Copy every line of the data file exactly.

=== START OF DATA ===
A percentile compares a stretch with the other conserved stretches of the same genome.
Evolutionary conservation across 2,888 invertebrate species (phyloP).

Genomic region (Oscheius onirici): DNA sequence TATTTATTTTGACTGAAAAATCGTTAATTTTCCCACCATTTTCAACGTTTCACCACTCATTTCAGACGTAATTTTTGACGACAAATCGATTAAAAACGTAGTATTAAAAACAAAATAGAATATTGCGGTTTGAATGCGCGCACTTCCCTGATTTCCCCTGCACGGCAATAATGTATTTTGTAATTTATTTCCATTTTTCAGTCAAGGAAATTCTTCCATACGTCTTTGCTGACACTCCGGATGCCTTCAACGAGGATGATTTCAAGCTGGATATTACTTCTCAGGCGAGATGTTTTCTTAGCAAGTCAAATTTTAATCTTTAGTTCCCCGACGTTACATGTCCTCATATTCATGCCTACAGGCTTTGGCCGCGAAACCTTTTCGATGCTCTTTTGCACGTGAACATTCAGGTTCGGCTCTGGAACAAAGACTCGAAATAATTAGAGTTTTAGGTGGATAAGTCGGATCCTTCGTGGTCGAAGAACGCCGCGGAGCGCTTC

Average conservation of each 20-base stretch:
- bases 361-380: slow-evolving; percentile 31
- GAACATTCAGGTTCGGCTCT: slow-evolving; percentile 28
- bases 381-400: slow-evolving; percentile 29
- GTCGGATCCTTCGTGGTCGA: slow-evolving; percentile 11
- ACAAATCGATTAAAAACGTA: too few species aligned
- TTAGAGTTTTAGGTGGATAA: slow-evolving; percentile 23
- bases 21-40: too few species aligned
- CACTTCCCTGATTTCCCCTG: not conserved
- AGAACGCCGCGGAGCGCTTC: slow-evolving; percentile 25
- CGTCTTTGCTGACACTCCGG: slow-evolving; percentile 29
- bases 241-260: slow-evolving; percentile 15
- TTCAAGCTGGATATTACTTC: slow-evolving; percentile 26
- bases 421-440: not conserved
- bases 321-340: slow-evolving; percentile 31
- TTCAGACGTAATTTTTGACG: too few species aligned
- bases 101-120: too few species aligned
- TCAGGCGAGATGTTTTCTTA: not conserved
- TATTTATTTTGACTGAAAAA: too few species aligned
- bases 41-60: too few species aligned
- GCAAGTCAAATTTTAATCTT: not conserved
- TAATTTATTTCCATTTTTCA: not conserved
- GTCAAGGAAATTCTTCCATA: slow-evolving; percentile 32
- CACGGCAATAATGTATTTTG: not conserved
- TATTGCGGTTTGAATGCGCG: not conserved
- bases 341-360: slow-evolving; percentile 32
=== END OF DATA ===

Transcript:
A percentile compares a stretch with the other conserved stretches of the same genome.
Evolutionary conservation across 2,888 invertebrate species (phyloP).

Genomic region (Oscheius onirici): DNA sequence TATTTATTTTGACTGAAAAATCGTTAATTTTCCCACCATTTTCAACGTTTCACCACTCATTTCAGACGTAATTTTTGACGACAAATCGATTAAAAACGTAGTATTAAAAACAAAATAGAATATTGCGGTTTGAATGCGCGCACTTCCCTGATTTCCCCTGCACGGCAATAATGTATTTTGTAATTTATTTCCATTTTTCAGTCAAGGAAATTCTTCCATACGTCTTTGCTGACACTCCGGATGCCTTCAACGAGGATGATTTCAAGCTGGATATTACTTCTCAGGCGAGATGTTTTCTTAGCAAGTCAAATTTTAATCTTTAGTTCCCCGACGTTACATGTCCTCATATTCATGCCTACAGGCTTTGGCCGCGAAACCTTTTCGATGCTCTTTTGCACGTGAACATTCAGGTTCGGCTCTGGAACAAAGACTCGAAATAATTAGAGTTTTAGGTGGATAAGTCGGATCCTTCGTGGTCGAAGAACGCCGCGGAGCGCTTC

Average conservation of each 20-base stretch:
- bases 361-380: slow-evolving; percentile 31
- GAACATTCAGGTTCGGCTCT: slow-evolving; percentile 28
- bases 381-400: slow-evolving; percentile 29
- GTCGGATCCTTCGTGGTCGA: slow-evolving; percentile 11
- ACAAATCGATTAAAAACGTA: too few species aligned
- TTAGAGTTTTAGGTGGATAA: slow-evolving; percentile 23
- bases 21-40: too few species aligned
- CACTTCCCTGATTTCCCCTG: not conserved
- AGAACGCCGCGGAGCGCTTC: slow-evolving; percentile 25
- CGTCTTTGCTGACACTCCGG: slow-evolving; percentile 29
- bases 241-260: slow-evolving; percentile 15
- TTCAAGCTGGATATTACTTC: slow-evolving; percentile 26
- bases 421-440: not conserved
- bases 321-340: slow-evolving; percentile 31
- TTCAGACGTAATTTTTGACG: too few species aligned
- bases 101-120: too few species aligned
- TCAGGCGAGATGTTTTCTTA: not conserved
- TATTTATTTTGACTGAAAAA: too few species aligned
- bases 41-60: too few species aligned
- GCAAGTCAAATTTTAATCTT: not conserved
- TAATTTATTTCCATTTTTCA: not conserved
- GTCAAGGAAATTCTTCCATA: slow-evolving; percentile 32
- CACGGCAATAATGTATTTTG: not conserved
- TATTGCGGTTTGAATGCGCG: not conserved
- bases 341-360: slow-evolving; percentile 32